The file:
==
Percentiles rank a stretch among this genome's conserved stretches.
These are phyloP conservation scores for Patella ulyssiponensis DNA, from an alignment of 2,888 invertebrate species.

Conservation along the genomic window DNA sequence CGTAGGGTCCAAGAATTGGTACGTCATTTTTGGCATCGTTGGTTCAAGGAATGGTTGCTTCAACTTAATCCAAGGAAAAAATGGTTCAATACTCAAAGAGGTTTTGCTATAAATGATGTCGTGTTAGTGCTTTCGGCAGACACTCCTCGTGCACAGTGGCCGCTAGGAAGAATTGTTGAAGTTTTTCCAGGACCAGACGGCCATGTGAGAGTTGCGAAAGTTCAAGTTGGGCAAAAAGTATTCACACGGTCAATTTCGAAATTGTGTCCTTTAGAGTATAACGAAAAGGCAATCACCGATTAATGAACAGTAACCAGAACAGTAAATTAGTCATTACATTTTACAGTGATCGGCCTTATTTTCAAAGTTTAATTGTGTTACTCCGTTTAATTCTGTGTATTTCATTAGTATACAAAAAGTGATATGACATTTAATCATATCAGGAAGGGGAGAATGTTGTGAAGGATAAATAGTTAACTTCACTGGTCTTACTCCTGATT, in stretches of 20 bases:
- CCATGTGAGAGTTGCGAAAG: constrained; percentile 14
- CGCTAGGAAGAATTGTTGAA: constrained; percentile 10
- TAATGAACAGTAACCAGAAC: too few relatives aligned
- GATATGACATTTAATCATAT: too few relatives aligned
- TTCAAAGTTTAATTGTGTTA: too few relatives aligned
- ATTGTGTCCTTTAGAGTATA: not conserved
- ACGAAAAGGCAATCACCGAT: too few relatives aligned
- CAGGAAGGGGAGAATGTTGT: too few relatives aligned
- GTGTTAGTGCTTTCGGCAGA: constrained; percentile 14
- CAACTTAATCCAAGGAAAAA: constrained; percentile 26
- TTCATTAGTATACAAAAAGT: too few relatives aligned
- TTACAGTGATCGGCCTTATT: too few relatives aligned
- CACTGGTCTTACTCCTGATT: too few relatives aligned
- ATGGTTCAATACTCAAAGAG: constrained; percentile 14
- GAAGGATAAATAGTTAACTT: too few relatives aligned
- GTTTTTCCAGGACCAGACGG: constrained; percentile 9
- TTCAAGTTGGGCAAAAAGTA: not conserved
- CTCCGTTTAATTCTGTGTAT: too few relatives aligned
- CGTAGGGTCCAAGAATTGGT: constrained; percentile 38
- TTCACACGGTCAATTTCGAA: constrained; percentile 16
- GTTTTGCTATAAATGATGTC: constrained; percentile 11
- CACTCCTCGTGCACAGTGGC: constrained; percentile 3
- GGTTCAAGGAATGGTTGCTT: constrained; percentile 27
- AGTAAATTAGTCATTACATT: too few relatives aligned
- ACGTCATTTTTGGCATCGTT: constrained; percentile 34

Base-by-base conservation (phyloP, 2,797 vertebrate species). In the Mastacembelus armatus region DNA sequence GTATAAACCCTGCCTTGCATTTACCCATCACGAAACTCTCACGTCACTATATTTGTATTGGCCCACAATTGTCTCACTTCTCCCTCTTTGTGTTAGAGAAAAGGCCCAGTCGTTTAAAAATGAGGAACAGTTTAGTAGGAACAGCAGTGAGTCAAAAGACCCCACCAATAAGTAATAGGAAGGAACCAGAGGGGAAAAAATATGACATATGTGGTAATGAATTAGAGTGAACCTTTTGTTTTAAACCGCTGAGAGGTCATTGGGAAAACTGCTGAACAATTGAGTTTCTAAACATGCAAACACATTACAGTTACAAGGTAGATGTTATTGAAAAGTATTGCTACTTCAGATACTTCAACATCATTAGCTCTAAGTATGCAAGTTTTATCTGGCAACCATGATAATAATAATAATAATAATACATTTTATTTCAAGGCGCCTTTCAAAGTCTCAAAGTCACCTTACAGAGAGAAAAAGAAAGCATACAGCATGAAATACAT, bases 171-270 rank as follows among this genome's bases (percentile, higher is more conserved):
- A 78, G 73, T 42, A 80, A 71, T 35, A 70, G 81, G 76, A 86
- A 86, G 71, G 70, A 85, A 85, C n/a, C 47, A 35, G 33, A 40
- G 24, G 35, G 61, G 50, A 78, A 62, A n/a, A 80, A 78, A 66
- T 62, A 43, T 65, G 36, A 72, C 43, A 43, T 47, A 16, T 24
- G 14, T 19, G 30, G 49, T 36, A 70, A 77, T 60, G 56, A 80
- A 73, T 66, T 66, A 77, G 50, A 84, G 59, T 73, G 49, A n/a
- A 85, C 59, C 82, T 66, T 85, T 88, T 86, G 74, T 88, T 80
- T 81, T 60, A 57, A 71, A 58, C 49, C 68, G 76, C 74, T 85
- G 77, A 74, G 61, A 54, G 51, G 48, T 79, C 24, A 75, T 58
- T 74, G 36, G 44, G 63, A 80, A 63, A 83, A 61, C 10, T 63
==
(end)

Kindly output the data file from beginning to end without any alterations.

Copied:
Percentiles rank a stretch among this genome's conserved stretches.
These are phyloP conservation scores for Patella ulyssiponensis DNA, from an alignment of 2,888 invertebrate species.

Conservation along the genomic window DNA sequence CGTAGGGTCCAAGAATTGGTACGTCATTTTTGGCATCGTTGGTTCAAGGAATGGTTGCTTCAACTTAATCCAAGGAAAAAATGGTTCAATACTCAAAGAGGTTTTGCTATAAATGATGTCGTGTTAGTGCTTTCGGCAGACACTCCTCGTGCACAGTGGCCGCTAGGAAGAATTGTTGAAGTTTTTCCAGGACCAGACGGCCATGTGAGAGTTGCGAAAGTTCAAGTTGGGCAAAAAGTATTCACACGGTCAATTTCGAAATTGTGTCCTTTAGAGTATAACGAAAAGGCAATCACCGATTAATGAACAGTAACCAGAACAGTAAATTAGTCATTACATTTTACAGTGATCGGCCTTATTTTCAAAGTTTAATTGTGTTACTCCGTTTAATTCTGTGTATTTCATTAGTATACAAAAAGTGATATGACATTTAATCATATCAGGAAGGGGAGAATGTTGTGAAGGATAAATAGTTAACTTCACTGGTCTTACTCCTGATT, in stretches of 20 bases:
- CCATGTGAGAGTTGCGAAAG: constrained; percentile 14
- CGCTAGGAAGAATTGTTGAA: constrained; percentile 10
- TAATGAACAGTAACCAGAAC: too few relatives aligned
- GATATGACATTTAATCATAT: too few relatives aligned
- TTCAAAGTTTAATTGTGTTA: too few relatives aligned
- ATTGTGTCCTTTAGAGTATA: not conserved
- ACGAAAAGGCAATCACCGAT: too few relatives aligned
- CAGGAAGGGGAGAATGTTGT: too few relatives aligned
- GTGTTAGTGCTTTCGGCAGA: constrained; percentile 14
- CAACTTAATCCAAGGAAAAA: constrained; percentile 26
- TTCATTAGTATACAAAAAGT: too few relatives aligned
- TTACAGTGATCGGCCTTATT: too few relatives aligned
- CACTGGTCTTACTCCTGATT: too few relatives aligned
- ATGGTTCAATACTCAAAGAG: constrained; percentile 14
- GAAGGATAAATAGTTAACTT: too few relatives aligned
- GTTTTTCCAGGACCAGACGG: constrained; percentile 9
- TTCAAGTTGGGCAAAAAGTA: not conserved
- CTCCGTTTAATTCTGTGTAT: too few relatives aligned
- CGTAGGGTCCAAGAATTGGT: constrained; percentile 38
- TTCACACGGTCAATTTCGAA: constrained; percentile 16
- GTTTTGCTATAAATGATGTC: constrained; percentile 11
- CACTCCTCGTGCACAGTGGC: constrained; percentile 3
- GGTTCAAGGAATGGTTGCTT: constrained; percentile 27
- AGTAAATTAGTCATTACATT: too few relatives aligned
- ACGTCATTTTTGGCATCGTT: constrained; percentile 34

Base-by-base conservation (phyloP, 2,797 vertebrate species). In the Mastacembelus armatus region DNA sequence GTATAAACCCTGCCTTGCATTTACCCATCACGAAACTCTCACGTCACTATATTTGTATTGGCCCACAATTGTCTCACTTCTCCCTCTTTGTGTTAGAGAAAAGGCCCAGTCGTTTAAAAATGAGGAACAGTTTAGTAGGAACAGCAGTGAGTCAAAAGACCCCACCAATAAGTAATAGGAAGGAACCAGAGGGGAAAAAATATGACATATGTGGTAATGAATTAGAGTGAACCTTTTGTTTTAAACCGCTGAGAGGTCATTGGGAAAACTGCTGAACAATTGAGTTTCTAAACATGCAAACACATTACAGTTACAAGGTAGATGTTATTGAAAAGTATTGCTACTTCAGATACTTCAACATCATTAGCTCTAAGTATGCAAGTTTTATCTGGCAACCATGATAATAATAATAATAATAATACATTTTATTTCAAGGCGCCTTTCAAAGTCTCAAAGTCACCTTACAGAGAGAAAAAGAAAGCATACAGCATGAAATACAT, bases 171-270 rank as follows among this genome's bases (percentile, higher is more conserved):
- A 78, G 73, T 42, A 80, A 71, T 35, A 70, G 81, G 76, A 86
- A 86, G 71, G 70, A 85, A 85, C n/a, C 47, A 35, G 33, A 40
- G 24, G 35, G 61, G 50, A 78, A 62, A n/a, A 80, A 78, A 66
- T 62, A 43, T 65, G 36, A 72, C 43, A 43, T 47, A 16, T 24
- G 14, T 19, G 30, G 49, T 36, A 70, A 77, T 60, G 56, A 80
- A 73, T 66, T 66, A 77, G 50, A 84, G 59, T 73, G 49, A n/a
- A 85, C 59, C 82, T 66, T 85, T 88, T 86, G 74, T 88, T 80
- T 81, T 60, A 57, A 71, A 58, C 49, C 68, G 76, C 74, T 85
- G 77, A 74, G 61, A 54, G 51, G 48, T 79, C 24, A 75, T 58
- T 74, G 36, G 44, G 63, A 80, A 63, A 83, A 61, C 10, T 63